Boston’s Impatience Forces Game Seven

An impatient display from the Boston Bruins allowed Montreal to tie the series and take the game back to Boston for a deciding seventh game. In a gritty and bad-tempered match, Montreal took advantage of two 5-on-3 opportunities to tie up the series at 3-3.

The Canadiens took to the ice without David Desharnais, who has been playing out of his skin throughout the series. However, the Habs’ experienced players upped the tempo when it mattered.

Montreal thought they had taken an early lead when Tim Thomas failed to hold a Scott Gomez shot, and captain Brian Gionta was on hand to fire home the rebound. However, referee Kevin Pollock had blown his whistle prematurely – much to the anger of the Bell Centre crowd.

Boston’s penalty trouble

The home side were given a slice of luck moments later, however, when the Bruins were handed a too many men on the ice penalty. Three seconds later Dennis Seidenberg slashed Mike Cammalleri to hand Montreal a two-man advantage for almost two minutes. Patient build-up from PK Subban set up Cammalleri for the one-timer which flew past Thomas to open the scoring.

The Bruins caught the Habs napping early in the second period as Seidenberg tied up the scores with under a minute on the clock. However, a petulant and dangerous hit would swing the momentum back in favor of the Canadiens.

Milan Lucic, who has struggled during the series, hammered Jaroslav Spacek into the boards face first, with a nasty hit from behind. The Czech finally got to his feet with his head dripping with blood, but it was the end of Lucic’s game. Moments later, Patrice Bergeron was penalized for dumping the puck out of play, giving Montreal another two-man advantage.

Subban and Cammalleri connected again and although Thomas made a good stop, nobody picked up Gionta who finally scored.

Bruins’ faltering power play

The visitors had several good chances to tie the game on the power play. However, the Bruins have not scored a single power play goal during the series with the Habs. Boston made very little movement during three consecutive penalties during the second period.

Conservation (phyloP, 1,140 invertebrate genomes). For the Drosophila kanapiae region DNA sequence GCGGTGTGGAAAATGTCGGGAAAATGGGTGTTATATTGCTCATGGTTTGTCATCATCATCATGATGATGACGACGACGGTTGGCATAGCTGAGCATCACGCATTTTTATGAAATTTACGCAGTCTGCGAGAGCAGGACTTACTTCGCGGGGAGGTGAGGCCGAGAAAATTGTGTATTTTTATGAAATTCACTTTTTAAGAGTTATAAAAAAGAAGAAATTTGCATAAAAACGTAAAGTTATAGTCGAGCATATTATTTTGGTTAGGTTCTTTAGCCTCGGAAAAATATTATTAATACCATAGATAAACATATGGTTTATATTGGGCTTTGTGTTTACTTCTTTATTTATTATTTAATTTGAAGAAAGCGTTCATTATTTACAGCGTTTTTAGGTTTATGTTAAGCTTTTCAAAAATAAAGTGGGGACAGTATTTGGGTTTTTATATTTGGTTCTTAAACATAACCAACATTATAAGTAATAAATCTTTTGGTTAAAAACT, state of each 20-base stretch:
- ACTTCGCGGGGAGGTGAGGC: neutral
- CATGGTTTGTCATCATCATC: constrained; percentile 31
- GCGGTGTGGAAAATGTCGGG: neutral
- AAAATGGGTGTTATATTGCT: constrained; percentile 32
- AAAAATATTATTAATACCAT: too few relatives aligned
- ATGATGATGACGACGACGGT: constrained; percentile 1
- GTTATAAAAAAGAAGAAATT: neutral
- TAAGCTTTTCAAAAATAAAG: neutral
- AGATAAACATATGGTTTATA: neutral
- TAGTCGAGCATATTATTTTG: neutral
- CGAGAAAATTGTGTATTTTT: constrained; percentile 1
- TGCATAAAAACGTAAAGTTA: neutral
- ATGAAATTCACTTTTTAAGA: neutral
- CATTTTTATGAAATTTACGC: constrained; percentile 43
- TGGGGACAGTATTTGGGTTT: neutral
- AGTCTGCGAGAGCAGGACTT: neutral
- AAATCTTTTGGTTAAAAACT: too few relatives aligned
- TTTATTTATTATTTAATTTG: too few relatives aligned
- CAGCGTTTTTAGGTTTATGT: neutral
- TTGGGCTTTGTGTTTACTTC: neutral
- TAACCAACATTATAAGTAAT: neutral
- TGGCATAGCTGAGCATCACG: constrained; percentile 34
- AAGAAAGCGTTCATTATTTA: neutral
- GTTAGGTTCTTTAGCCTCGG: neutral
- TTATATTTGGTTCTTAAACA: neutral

In the six games played, Boston have not managed a single power play goal. Meanwhile, Montreal’s special teams took control with confident power play kills and two power play goals.

Montreal were far from dominating against the Bruins, but managed to create some impressive goal-scoring chances. Thomas once again made some inspirational stops to keep his team in the game as the Bruins’ offense struggled to adapt against a more physical Montreal mentality.

Montreal struggling defensively

Carey Price made 30 saves to take the series to game seven. Price made some magnificent stops, particularly in the third period in which Montreal’s defense fell to pieces.

James Wisniewski pulled out prior to the game, and with Andrei Markov and Josh Gorges still missing – responsibility was put on the shoulders of Roman Hamrlik. However, the Czech blue-liner struggled as he has done throughout the series and he took a needless penalty midway through the second period to shift momentum back to the Bruins.

Subban has had a relatively quiet series statistically. The youngster has one goal and two assists, but has been pivotal defensively. After playing for over 40 minutes during game five, Subban led Montreal with 27 minutes during game six.

Montreal’s blue-line was forced to scramble the puck away on several occasions due to some terrible organization. Tomas Plekanec was able to dominate defensively, including a huge hit on Bruins captain Zdeno Chara. However, the Czech was unable once again to make a difference on the score-board.

Bruins causing their own downfall

Game Six was Boston’s to win. With the Bruins’ offense starting to come together and a depleted Montreal defense, they had every chance of ending the series in Montreal. Montreal lost a lot of important face-offs throughout the game. However, on several occasions Montreal found themselves thrown out of the circle – slowing any Boston momentum.

Boston were frustrated for large periods of the game, and it showed. Chara couldn’t create anything offensively and made several errors himself. Lucic’s hit and the bad penalties taken summed up Boston’s disappointing night.

Montreal had good reason to be aggrieved following Gionta’s disallowed goal but didn’t dwell on it. Instead, the Canadiens waited for Boston to make mistakes and their experienced players took full advantage.


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